Unpacking farmer technical support …key to closing productivity gap

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and Eng Raymond Nazare

THE food insecurity that has until recently stalked Zimbabwe, but for the vision to embark on the highly successful Command Agriculture, is a direct result of limited technical expertise in the country’s farming sector.
While we have drawn some dry comfort in blaming climate change-induced droughts, the truth is we have lacked the technical capacity to take our chances as it were.
Desert countries such as Israel and, until recently, Libya have used technical know-how to turn deserts into greenbelts ensuring food security for their citizens.
In Zimbabwe, our focus to date has largely been directed to mobilising financial and material resources for agriculture. This is understandable, for without seeds, fertilisers and chemicals there can be no agricultural production.
Similarly without appropriate mechanisation equipment, there can be no meaningful agricultural production.
Now we all agree that agriculture is both a business and a science.
The farmer is the businessperson.
He must have the capacity to plan and execute his operations. Planning the agricultural enterprise requires a unique set of skills.
The farmer needs an understanding of the basics of budgeting, keeping records, monitoring and controlling costs.
In short, farmers need to be financially literate.
Just as large corporations need financial support services, so do farmers.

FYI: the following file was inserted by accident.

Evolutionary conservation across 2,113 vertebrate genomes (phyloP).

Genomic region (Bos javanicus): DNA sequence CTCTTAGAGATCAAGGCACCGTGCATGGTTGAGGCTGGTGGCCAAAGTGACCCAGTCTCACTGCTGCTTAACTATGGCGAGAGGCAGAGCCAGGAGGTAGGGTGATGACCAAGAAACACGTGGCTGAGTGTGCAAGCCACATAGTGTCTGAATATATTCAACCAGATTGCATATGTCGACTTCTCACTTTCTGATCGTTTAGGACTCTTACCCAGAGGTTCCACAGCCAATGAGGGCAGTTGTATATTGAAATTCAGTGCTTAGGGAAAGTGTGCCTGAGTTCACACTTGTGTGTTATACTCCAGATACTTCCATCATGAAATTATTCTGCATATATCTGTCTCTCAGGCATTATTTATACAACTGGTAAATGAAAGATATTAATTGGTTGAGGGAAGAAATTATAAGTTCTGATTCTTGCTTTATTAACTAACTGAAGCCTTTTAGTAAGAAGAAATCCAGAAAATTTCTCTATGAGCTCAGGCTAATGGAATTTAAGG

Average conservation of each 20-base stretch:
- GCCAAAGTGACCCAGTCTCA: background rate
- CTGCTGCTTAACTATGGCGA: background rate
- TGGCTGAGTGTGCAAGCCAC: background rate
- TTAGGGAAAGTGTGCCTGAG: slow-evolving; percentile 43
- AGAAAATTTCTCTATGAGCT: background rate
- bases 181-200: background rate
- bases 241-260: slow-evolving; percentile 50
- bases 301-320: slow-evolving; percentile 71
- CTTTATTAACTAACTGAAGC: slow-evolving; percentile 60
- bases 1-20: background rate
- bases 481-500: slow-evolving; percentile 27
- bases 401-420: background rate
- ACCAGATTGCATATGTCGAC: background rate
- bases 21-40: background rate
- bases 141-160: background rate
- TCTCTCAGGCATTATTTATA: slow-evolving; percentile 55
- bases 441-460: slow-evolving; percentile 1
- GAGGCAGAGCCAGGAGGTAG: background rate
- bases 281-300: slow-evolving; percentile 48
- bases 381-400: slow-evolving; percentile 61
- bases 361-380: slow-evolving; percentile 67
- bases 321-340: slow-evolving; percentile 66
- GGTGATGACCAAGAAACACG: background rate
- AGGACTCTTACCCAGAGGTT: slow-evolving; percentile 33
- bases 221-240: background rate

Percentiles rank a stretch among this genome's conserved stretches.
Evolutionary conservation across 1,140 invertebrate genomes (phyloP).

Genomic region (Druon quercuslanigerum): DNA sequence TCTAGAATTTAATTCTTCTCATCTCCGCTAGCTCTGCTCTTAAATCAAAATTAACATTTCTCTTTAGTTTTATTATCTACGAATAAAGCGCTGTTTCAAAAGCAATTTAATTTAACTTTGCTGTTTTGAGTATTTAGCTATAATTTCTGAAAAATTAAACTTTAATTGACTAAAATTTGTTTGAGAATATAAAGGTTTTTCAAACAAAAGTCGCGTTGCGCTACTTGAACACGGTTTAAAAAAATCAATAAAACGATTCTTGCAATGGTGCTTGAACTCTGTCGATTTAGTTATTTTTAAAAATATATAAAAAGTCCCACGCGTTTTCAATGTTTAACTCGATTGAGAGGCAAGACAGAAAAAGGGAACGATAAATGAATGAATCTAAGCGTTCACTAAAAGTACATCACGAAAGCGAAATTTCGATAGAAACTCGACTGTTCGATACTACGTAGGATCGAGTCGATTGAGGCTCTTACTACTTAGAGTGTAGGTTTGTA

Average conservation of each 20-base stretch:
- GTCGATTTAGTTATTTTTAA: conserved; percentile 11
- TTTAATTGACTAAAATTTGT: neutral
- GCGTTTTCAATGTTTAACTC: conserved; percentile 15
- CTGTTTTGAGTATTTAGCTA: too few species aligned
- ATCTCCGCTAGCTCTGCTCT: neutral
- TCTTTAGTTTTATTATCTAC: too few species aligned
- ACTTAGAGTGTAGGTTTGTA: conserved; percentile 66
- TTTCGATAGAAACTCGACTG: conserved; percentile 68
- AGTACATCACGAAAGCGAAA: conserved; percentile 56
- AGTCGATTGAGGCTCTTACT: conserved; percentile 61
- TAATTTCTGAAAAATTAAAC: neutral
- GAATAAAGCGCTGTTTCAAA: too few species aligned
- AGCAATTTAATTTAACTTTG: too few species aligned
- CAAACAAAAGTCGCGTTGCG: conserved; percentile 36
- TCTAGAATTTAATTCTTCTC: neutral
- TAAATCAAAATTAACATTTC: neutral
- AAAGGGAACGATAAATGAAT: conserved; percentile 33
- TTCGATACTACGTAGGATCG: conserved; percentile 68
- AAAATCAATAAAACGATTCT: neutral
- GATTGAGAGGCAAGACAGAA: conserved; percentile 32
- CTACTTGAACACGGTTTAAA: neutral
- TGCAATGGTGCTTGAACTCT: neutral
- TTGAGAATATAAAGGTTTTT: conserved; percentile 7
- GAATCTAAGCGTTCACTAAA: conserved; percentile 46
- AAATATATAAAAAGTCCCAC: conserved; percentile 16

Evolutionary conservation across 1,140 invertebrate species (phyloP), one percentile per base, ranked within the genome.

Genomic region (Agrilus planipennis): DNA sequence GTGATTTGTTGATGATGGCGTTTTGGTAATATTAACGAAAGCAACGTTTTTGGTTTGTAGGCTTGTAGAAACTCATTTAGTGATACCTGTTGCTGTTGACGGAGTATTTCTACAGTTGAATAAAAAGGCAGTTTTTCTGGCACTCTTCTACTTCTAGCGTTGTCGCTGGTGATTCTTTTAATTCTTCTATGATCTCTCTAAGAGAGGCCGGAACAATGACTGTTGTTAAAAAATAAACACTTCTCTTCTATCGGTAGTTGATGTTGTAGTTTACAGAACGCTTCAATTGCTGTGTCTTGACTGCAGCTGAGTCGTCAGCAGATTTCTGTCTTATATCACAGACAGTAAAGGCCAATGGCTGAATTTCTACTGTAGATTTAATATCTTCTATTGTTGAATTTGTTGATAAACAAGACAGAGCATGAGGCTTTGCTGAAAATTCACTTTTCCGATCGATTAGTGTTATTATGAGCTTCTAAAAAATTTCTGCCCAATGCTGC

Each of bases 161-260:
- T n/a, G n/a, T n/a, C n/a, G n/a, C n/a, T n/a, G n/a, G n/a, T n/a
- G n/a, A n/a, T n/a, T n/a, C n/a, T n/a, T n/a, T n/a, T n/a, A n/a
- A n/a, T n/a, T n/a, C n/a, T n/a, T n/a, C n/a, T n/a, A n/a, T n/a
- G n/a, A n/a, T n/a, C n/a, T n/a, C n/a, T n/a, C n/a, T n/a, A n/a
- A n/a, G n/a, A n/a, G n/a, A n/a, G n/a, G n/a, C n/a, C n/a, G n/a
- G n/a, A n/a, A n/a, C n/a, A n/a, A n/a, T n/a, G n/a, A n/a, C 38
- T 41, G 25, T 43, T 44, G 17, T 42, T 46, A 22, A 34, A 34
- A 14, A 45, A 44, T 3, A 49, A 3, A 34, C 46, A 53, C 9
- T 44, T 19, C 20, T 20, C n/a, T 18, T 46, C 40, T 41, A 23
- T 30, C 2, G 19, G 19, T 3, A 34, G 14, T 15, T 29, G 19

These technical support services must be deliberately and consistently provided the same way sports teams receive regular training practice, with their coaches in attendance. Once-off encounters with agri-business bank staff are not enough.
But do farmers have ready access to financial advice?
The truth is the majority do not.
So what happens when they take out large loans that must be serviced with proceeds from their farming businesses?
To ensure the success of our agriculture, deliberate steps must be taken by Government and other stakeholders to put in place programmes that provide farmers with continual financial technical backstopping and education.
The second aspect on technical support services relates to equipping the farmers with the knowledge to successfully produce crops and rear livestock.
This is the area where the farmer must become a ‘scientist’ in the sense that he must have an appreciation and understanding of how the systems he is operating to ‘make money’ work. This does not require laboratory experiments or use of technical jargon.
Our indigenous languages are adequate to communicate the science of agriculture.
Let us look at a few typical agricultural enterprises as examples to see what constitutes technical support information required by farmers.
Maize is considered by many Zimbabweans to be the easiest crop to grow.
Surprisingly, our national average maize yields hardly ever exceed 800 kg/ha.
In an extremely wet agricultural season such as the 2016/17 one, yields in excess of 10 metric tonnes per hectare were achieved by many farmers.
But when average yields for all planted maize fields are calculated, the figure falls well below that of even the low-yielding varieties.
Clearly, many of our farmers still need a lot of hand-holding to close the productivity gap.
In dry years, we can explain the low crop yields as resulting from drought-induced poor crop growth.
Even then, smart farmers use various tricks to harvest the little rain that may fall to harvest big!
They use the science that they learn from researchers and extension staff.
But are the teachers always accessible and knowledgeable?